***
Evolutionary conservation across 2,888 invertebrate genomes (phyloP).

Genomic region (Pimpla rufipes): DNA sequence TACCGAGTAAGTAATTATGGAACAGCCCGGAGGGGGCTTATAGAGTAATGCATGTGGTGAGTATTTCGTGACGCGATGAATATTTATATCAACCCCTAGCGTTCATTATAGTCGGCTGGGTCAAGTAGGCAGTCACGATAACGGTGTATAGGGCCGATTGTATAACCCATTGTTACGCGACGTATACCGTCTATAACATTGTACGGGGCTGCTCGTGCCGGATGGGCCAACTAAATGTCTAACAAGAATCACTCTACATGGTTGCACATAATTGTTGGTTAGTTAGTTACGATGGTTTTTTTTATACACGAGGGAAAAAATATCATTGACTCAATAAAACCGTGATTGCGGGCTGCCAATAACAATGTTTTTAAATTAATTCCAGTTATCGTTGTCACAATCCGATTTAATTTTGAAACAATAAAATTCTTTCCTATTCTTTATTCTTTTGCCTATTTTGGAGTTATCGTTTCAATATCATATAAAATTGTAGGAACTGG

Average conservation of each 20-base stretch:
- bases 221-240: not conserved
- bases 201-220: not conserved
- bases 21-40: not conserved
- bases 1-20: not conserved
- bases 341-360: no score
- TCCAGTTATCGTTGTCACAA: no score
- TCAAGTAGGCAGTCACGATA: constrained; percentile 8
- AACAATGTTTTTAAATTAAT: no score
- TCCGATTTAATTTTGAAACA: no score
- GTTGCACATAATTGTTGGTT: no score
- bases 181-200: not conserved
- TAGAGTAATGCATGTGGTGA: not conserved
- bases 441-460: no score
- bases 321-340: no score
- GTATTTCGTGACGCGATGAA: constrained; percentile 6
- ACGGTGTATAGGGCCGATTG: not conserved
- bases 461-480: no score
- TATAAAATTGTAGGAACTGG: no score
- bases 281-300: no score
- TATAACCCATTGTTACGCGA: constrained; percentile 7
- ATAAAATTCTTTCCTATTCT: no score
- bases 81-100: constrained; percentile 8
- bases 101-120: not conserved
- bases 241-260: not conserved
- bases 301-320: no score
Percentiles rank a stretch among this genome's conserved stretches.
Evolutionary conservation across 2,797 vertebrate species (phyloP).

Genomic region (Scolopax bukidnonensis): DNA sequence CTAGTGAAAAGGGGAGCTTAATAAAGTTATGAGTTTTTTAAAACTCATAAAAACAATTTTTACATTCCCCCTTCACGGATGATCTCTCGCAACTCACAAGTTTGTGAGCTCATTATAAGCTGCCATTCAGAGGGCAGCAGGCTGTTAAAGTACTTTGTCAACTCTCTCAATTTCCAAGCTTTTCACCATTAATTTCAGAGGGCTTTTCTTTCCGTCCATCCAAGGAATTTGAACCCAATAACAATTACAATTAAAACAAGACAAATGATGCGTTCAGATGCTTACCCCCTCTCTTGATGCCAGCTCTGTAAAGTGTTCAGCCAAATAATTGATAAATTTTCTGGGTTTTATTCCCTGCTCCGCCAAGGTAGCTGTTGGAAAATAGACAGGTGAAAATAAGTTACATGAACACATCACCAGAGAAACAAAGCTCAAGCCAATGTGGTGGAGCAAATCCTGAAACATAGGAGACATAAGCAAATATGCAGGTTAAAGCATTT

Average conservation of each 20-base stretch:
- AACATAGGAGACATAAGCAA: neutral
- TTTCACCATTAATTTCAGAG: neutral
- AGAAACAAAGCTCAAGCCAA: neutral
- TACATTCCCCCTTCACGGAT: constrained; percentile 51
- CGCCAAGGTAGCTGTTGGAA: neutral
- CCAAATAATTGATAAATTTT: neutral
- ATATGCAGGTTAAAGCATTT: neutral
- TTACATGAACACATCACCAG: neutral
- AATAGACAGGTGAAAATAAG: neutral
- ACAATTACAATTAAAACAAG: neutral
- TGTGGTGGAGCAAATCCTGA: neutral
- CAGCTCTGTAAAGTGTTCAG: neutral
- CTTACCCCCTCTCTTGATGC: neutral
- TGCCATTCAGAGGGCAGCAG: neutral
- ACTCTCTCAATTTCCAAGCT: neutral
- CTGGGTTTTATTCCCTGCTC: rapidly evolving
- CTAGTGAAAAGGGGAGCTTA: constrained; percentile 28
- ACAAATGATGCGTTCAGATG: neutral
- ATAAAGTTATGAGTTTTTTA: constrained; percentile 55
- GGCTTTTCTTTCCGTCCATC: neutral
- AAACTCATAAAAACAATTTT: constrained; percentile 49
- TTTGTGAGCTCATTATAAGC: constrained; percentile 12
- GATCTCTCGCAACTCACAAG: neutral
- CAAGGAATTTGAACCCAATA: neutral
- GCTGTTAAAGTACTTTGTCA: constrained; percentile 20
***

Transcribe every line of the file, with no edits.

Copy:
Evolutionary conservation across 2,888 invertebrate genomes (phyloP).

Genomic region (Pimpla rufipes): DNA sequence TACCGAGTAAGTAATTATGGAACAGCCCGGAGGGGGCTTATAGAGTAATGCATGTGGTGAGTATTTCGTGACGCGATGAATATTTATATCAACCCCTAGCGTTCATTATAGTCGGCTGGGTCAAGTAGGCAGTCACGATAACGGTGTATAGGGCCGATTGTATAACCCATTGTTACGCGACGTATACCGTCTATAACATTGTACGGGGCTGCTCGTGCCGGATGGGCCAACTAAATGTCTAACAAGAATCACTCTACATGGTTGCACATAATTGTTGGTTAGTTAGTTACGATGGTTTTTTTTATACACGAGGGAAAAAATATCATTGACTCAATAAAACCGTGATTGCGGGCTGCCAATAACAATGTTTTTAAATTAATTCCAGTTATCGTTGTCACAATCCGATTTAATTTTGAAACAATAAAATTCTTTCCTATTCTTTATTCTTTTGCCTATTTTGGAGTTATCGTTTCAATATCATATAAAATTGTAGGAACTGG

Average conservation of each 20-base stretch:
- bases 221-240: not conserved
- bases 201-220: not conserved
- bases 21-40: not conserved
- bases 1-20: not conserved
- bases 341-360: no score
- TCCAGTTATCGTTGTCACAA: no score
- TCAAGTAGGCAGTCACGATA: constrained; percentile 8
- AACAATGTTTTTAAATTAAT: no score
- TCCGATTTAATTTTGAAACA: no score
- GTTGCACATAATTGTTGGTT: no score
- bases 181-200: not conserved
- TAGAGTAATGCATGTGGTGA: not conserved
- bases 441-460: no score
- bases 321-340: no score
- GTATTTCGTGACGCGATGAA: constrained; percentile 6
- ACGGTGTATAGGGCCGATTG: not conserved
- bases 461-480: no score
- TATAAAATTGTAGGAACTGG: no score
- bases 281-300: no score
- TATAACCCATTGTTACGCGA: constrained; percentile 7
- ATAAAATTCTTTCCTATTCT: no score
- bases 81-100: constrained; percentile 8
- bases 101-120: not conserved
- bases 241-260: not conserved
- bases 301-320: no score
Percentiles rank a stretch among this genome's conserved stretches.
Evolutionary conservation across 2,797 vertebrate species (phyloP).

Genomic region (Scolopax bukidnonensis): DNA sequence CTAGTGAAAAGGGGAGCTTAATAAAGTTATGAGTTTTTTAAAACTCATAAAAACAATTTTTACATTCCCCCTTCACGGATGATCTCTCGCAACTCACAAGTTTGTGAGCTCATTATAAGCTGCCATTCAGAGGGCAGCAGGCTGTTAAAGTACTTTGTCAACTCTCTCAATTTCCAAGCTTTTCACCATTAATTTCAGAGGGCTTTTCTTTCCGTCCATCCAAGGAATTTGAACCCAATAACAATTACAATTAAAACAAGACAAATGATGCGTTCAGATGCTTACCCCCTCTCTTGATGCCAGCTCTGTAAAGTGTTCAGCCAAATAATTGATAAATTTTCTGGGTTTTATTCCCTGCTCCGCCAAGGTAGCTGTTGGAAAATAGACAGGTGAAAATAAGTTACATGAACACATCACCAGAGAAACAAAGCTCAAGCCAATGTGGTGGAGCAAATCCTGAAACATAGGAGACATAAGCAAATATGCAGGTTAAAGCATTT

Average conservation of each 20-base stretch:
- AACATAGGAGACATAAGCAA: neutral
- TTTCACCATTAATTTCAGAG: neutral
- AGAAACAAAGCTCAAGCCAA: neutral
- TACATTCCCCCTTCACGGAT: constrained; percentile 51
- CGCCAAGGTAGCTGTTGGAA: neutral
- CCAAATAATTGATAAATTTT: neutral
- ATATGCAGGTTAAAGCATTT: neutral
- TTACATGAACACATCACCAG: neutral
- AATAGACAGGTGAAAATAAG: neutral
- ACAATTACAATTAAAACAAG: neutral
- TGTGGTGGAGCAAATCCTGA: neutral
- CAGCTCTGTAAAGTGTTCAG: neutral
- CTTACCCCCTCTCTTGATGC: neutral
- TGCCATTCAGAGGGCAGCAG: neutral
- ACTCTCTCAATTTCCAAGCT: neutral
- CTGGGTTTTATTCCCTGCTC: rapidly evolving
- CTAGTGAAAAGGGGAGCTTA: constrained; percentile 28
- ACAAATGATGCGTTCAGATG: neutral
- ATAAAGTTATGAGTTTTTTA: constrained; percentile 55
- GGCTTTTCTTTCCGTCCATC: neutral
- AAACTCATAAAAACAATTTT: constrained; percentile 49
- TTTGTGAGCTCATTATAAGC: constrained; percentile 12
- GATCTCTCGCAACTCACAAG: neutral
- CAAGGAATTTGAACCCAATA: neutral
- GCTGTTAAAGTACTTTGTCA: constrained; percentile 20